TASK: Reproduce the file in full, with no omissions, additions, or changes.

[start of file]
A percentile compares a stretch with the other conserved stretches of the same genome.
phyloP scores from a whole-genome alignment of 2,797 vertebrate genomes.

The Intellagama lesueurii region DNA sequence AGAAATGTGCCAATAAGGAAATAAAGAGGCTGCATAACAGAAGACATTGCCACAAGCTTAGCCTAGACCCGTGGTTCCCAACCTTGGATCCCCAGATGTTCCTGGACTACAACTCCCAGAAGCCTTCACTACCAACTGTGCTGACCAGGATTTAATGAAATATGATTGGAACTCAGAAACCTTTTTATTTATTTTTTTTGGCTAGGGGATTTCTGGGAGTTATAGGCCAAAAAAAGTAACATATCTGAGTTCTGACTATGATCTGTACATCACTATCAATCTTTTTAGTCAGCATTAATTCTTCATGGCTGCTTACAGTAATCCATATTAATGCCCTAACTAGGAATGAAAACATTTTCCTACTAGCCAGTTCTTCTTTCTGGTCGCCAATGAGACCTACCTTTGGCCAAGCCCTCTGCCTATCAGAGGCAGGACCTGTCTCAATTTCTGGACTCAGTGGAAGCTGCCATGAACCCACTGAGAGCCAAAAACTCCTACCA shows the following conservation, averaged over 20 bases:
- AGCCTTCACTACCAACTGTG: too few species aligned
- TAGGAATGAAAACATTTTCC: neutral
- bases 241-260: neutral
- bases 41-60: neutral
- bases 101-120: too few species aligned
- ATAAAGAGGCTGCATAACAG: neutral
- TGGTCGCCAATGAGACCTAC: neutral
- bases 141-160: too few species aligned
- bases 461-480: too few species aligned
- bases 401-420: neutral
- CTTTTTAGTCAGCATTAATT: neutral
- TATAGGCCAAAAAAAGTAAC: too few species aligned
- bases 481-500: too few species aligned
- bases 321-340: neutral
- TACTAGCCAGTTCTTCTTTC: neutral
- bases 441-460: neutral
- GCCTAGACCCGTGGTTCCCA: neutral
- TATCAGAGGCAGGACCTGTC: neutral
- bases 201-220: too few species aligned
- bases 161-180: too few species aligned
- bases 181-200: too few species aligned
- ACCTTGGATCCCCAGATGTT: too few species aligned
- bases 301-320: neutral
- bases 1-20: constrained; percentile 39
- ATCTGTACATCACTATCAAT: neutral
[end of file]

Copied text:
A percentile compares a stretch with the other conserved stretches of the same genome.
phyloP scores from a whole-genome alignment of 2,797 vertebrate genomes.

The Intellagama lesueurii region DNA sequence AGAAATGTGCCAATAAGGAAATAAAGAGGCTGCATAACAGAAGACATTGCCACAAGCTTAGCCTAGACCCGTGGTTCCCAACCTTGGATCCCCAGATGTTCCTGGACTACAACTCCCAGAAGCCTTCACTACCAACTGTGCTGACCAGGATTTAATGAAATATGATTGGAACTCAGAAACCTTTTTATTTATTTTTTTTGGCTAGGGGATTTCTGGGAGTTATAGGCCAAAAAAAGTAACATATCTGAGTTCTGACTATGATCTGTACATCACTATCAATCTTTTTAGTCAGCATTAATTCTTCATGGCTGCTTACAGTAATCCATATTAATGCCCTAACTAGGAATGAAAACATTTTCCTACTAGCCAGTTCTTCTTTCTGGTCGCCAATGAGACCTACCTTTGGCCAAGCCCTCTGCCTATCAGAGGCAGGACCTGTCTCAATTTCTGGACTCAGTGGAAGCTGCCATGAACCCACTGAGAGCCAAAAACTCCTACCA shows the following conservation, averaged over 20 bases:
- AGCCTTCACTACCAACTGTG: too few species aligned
- TAGGAATGAAAACATTTTCC: neutral
- bases 241-260: neutral
- bases 41-60: neutral
- bases 101-120: too few species aligned
- ATAAAGAGGCTGCATAACAG: neutral
- TGGTCGCCAATGAGACCTAC: neutral
- bases 141-160: too few species aligned
- bases 461-480: too few species aligned
- bases 401-420: neutral
- CTTTTTAGTCAGCATTAATT: neutral
- TATAGGCCAAAAAAAGTAAC: too few species aligned
- bases 481-500: too few species aligned
- bases 321-340: neutral
- TACTAGCCAGTTCTTCTTTC: neutral
- bases 441-460: neutral
- GCCTAGACCCGTGGTTCCCA: neutral
- TATCAGAGGCAGGACCTGTC: neutral
- bases 201-220: too few species aligned
- bases 161-180: too few species aligned
- bases 181-200: too few species aligned
- ACCTTGGATCCCCAGATGTT: too few species aligned
- bases 301-320: neutral
- bases 1-20: constrained; percentile 39
- ATCTGTACATCACTATCAAT: neutral